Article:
Is Your Business Making These Mistakes On Social Media?

Statistics discovered as a result of research from have discovered that 47% of SMEs in the UK are now embracing the power of social networking in the branding and promotional sectors. There is a growing perception that these innovative tools are now vital in encouraging clients to engage with a business, and many organisations are facing the task of getting up to speed or getting left behind. But within the world of social media, there are certain faux-pas that can be committed without realising, and specific ways in which to maximise impact on the target audience. Is your business making these social media mistakes?


With so little expertise in the field of social media, it can be tempting to allow multiple members of staff to have a stab at monitoring the social media output. This can result in inconsistent branding across the social networks; having an informal, customer service-based Twitter page and then attempting to convey a sense of formality on the Facebook network is a prime example.  Developing a house style and ensuring all staff know the tone that they are aiming for is vital to making sure social media is effective.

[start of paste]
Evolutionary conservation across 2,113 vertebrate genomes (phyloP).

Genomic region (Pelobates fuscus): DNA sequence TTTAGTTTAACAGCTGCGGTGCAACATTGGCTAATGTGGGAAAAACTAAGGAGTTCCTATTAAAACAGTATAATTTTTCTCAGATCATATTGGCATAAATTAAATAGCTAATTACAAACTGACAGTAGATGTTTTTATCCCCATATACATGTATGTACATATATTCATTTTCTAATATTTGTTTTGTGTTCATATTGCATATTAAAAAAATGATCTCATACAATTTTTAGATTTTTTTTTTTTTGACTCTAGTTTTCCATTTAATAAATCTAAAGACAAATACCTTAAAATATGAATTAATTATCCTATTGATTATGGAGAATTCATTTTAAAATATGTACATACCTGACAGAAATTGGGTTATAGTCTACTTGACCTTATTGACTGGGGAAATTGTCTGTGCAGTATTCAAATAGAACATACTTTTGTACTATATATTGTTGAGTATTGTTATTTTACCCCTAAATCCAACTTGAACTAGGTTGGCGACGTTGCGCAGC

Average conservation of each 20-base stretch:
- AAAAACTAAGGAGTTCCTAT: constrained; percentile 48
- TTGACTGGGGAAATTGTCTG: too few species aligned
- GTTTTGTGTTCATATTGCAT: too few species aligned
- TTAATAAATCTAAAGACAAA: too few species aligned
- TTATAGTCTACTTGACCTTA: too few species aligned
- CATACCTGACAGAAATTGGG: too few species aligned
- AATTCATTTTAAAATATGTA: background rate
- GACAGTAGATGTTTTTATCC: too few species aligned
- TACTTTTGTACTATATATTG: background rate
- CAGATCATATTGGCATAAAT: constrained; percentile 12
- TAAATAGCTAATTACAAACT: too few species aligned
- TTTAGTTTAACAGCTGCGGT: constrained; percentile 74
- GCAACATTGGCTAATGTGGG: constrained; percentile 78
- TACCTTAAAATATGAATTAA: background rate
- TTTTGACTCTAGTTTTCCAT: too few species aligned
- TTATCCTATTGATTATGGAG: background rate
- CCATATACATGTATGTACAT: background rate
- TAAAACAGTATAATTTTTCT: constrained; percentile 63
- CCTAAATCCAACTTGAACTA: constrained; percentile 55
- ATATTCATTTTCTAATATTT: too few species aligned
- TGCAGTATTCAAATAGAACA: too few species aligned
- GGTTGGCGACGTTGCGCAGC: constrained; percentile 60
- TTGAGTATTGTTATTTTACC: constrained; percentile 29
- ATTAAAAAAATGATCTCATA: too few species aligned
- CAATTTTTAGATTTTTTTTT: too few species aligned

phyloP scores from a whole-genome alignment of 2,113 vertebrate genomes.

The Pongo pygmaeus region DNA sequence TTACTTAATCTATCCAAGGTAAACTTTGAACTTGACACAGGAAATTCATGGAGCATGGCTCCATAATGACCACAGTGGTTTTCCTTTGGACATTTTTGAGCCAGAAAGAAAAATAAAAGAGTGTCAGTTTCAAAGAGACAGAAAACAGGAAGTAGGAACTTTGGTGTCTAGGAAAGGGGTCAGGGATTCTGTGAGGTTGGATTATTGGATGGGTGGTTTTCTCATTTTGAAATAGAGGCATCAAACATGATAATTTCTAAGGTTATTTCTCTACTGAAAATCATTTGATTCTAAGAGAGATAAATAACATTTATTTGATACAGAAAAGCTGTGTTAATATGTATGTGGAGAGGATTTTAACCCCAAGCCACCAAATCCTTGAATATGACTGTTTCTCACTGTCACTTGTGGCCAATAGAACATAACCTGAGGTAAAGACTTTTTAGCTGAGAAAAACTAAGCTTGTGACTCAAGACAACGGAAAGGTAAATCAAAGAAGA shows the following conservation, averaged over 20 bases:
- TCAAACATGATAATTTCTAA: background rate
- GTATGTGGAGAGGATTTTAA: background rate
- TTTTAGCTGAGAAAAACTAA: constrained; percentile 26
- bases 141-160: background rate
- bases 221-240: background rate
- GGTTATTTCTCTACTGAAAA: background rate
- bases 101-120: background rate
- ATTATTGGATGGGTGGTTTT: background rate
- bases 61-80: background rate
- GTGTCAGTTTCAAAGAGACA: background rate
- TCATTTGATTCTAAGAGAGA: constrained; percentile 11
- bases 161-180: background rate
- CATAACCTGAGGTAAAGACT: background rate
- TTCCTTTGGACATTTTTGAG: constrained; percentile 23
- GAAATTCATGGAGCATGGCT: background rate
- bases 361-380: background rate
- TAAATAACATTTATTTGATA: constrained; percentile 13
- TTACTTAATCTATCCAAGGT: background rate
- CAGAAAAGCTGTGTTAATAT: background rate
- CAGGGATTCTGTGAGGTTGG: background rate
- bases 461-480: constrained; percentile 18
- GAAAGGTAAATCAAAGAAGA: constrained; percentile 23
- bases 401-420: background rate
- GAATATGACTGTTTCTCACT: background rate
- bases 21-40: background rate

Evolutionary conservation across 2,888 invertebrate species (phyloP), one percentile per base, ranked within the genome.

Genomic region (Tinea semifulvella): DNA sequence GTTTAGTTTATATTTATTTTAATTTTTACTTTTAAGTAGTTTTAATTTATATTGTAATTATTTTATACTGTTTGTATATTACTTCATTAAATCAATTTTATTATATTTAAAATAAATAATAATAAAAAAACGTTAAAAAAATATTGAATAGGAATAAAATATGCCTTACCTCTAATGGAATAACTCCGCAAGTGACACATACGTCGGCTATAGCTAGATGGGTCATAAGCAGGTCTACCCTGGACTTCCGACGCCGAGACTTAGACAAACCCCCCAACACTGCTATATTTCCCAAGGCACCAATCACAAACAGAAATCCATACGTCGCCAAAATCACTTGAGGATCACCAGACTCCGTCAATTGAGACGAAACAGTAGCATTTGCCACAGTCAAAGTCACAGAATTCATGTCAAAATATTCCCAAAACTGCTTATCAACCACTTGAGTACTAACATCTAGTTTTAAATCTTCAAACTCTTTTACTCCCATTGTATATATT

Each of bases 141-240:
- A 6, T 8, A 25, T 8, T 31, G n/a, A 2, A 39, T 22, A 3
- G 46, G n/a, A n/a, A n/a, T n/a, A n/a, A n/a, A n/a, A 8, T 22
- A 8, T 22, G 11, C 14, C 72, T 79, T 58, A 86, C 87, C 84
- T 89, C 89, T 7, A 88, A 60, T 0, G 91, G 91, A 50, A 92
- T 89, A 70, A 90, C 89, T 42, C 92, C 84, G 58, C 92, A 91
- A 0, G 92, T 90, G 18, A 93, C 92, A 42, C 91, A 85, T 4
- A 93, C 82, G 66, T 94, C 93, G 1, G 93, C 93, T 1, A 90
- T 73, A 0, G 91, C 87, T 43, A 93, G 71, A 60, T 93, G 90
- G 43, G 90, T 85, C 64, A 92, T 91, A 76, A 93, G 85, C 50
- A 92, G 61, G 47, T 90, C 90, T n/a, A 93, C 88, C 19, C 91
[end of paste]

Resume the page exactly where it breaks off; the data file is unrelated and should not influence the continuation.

The Impersonal Approach

If using social media for customer service or for interacting with clients on any level, there is absolutely no reason for one-size-fits-all automated answers to be given. This may have been a solution when phone lines were the primary method of contact, but the new technology means a different way of doing things. Social media profiles offer businesses the chance to see what their clients are like and allow them to respond in an appropriate and useful way.

Selling Over Interacting

Whilst social media can be incredibly useful for promotional means to a certain extent, using them solely to sell can result in a dip in followers or fans. Marketing can be carried out at specific marketing events with cost-effective banner stands and other exhibition equipment; social media is intended to facilitate interaction and two-sided conversation between clients and companies.

Ignoring Results

Social media gives businesses a prime opportunity to assess exactly how well their social media strategy is working and how clients are responding to it. Attaining a useful and popular social media account comes as a result of a process of evolution, and the guidelines are not set in stone from the first update. If followers respond better to informational articles, adapt a strategy to include more of them and post them at peak times of the day. If promotional articles focused on selling certain products or services receive lots of hits, don’t be afraid to post a few more per week or repeat post to maximise their exposure.